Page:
A summit of the Non-Aligned Movement (NAM) opened in the Egyptian Red Sea resort town of Sharm El-Sheik Wednesday.
The summit will “provide for a chance for discussions over the international economic crisis, which first started in the industrialized countries, and greatly impacted the developing countries, especially Africa,” Zimbabwe Foreign Minister Simbarashe Mumbengegwi said.
“Every country in the world must seek just solutions to the global economic crisis,” Cuban President Raul Castro told the body.
“The developing countries were the most affected by the financial crisis…And as usual, the wealthy countries were the source of the current crisis, which was affected by the ... illogic of the international economic order that depends on blind market principles and consumption, and wealth of the few,” Castro said.
“So we call for the creation of a new international financial and economic structure that is based on actual participation of all states, and especially developing states,” Castro added, calling for an “equitable economic system.”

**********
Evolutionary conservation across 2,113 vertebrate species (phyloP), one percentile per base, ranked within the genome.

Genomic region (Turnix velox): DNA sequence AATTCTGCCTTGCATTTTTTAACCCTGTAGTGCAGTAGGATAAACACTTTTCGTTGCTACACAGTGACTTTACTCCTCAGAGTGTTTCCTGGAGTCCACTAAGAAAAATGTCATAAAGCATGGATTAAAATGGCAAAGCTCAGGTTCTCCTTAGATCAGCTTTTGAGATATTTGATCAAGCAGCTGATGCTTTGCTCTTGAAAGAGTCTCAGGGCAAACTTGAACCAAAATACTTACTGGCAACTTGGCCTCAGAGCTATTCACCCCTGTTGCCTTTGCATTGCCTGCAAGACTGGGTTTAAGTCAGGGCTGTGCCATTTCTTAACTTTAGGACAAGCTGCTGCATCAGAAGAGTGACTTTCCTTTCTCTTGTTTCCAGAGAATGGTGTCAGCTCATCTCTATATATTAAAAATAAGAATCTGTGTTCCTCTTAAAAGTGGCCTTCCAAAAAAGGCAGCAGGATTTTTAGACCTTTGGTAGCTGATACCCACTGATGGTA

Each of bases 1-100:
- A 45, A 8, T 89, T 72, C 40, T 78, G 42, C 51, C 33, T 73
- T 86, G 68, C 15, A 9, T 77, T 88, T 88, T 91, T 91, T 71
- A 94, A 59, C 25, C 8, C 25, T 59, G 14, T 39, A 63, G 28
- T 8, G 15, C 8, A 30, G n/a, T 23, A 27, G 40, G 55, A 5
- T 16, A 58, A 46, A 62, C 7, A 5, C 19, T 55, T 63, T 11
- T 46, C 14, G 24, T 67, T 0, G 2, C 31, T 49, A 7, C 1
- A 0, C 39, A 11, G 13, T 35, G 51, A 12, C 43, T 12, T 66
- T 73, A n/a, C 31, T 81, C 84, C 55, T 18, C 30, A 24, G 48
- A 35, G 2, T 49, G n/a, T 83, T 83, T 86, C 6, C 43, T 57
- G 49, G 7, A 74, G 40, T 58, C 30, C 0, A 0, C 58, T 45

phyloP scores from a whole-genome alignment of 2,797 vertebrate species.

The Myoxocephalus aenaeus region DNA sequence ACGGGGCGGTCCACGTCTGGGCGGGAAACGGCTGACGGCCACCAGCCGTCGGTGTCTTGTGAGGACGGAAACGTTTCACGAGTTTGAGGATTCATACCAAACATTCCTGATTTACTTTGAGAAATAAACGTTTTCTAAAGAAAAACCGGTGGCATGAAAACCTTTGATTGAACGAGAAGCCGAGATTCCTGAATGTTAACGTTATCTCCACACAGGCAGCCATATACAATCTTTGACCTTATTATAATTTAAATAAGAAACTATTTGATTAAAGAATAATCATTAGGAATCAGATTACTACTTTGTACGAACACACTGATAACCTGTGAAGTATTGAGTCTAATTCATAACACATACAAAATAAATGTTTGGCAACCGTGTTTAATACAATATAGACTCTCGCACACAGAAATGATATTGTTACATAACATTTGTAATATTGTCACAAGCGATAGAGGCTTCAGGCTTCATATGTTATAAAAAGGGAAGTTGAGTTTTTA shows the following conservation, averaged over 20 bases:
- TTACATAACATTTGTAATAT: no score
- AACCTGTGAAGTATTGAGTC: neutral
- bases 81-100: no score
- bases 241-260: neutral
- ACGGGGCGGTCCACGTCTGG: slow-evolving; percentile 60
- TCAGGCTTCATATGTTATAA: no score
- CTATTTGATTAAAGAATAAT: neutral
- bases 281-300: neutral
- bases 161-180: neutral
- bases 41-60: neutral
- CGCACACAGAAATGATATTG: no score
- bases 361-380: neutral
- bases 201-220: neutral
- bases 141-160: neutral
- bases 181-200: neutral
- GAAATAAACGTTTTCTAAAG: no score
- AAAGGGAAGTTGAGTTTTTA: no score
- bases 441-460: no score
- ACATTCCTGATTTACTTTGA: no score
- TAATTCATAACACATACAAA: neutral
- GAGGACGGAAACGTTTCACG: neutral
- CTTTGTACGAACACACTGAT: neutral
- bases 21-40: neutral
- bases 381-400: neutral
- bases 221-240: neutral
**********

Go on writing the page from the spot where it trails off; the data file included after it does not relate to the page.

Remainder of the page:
Egyptian President Hosni Mubarak, whose country chairs the NAM, said, “We face the largest part of its repercussions and pressures and suffering.” “We call for a new international political, economic and trade order -- a more just and balanced order that prevents discrimination and double standards, achieves the interests of all, takes into account concerns of developing countries and establishes democratic dealings between rich and poor states.”
The 118-nation NAM began in the wake of the Cold War as a group of countries that refused to ally with either the US or Soviet Union. They instead chose a middle, “non-aligned,” course.
In the past two decades since the Cold War, the movement has lost much of its relevance. Consisting of mostly African, Latin American and Asian countries, NAM has since become a representative of the developing world.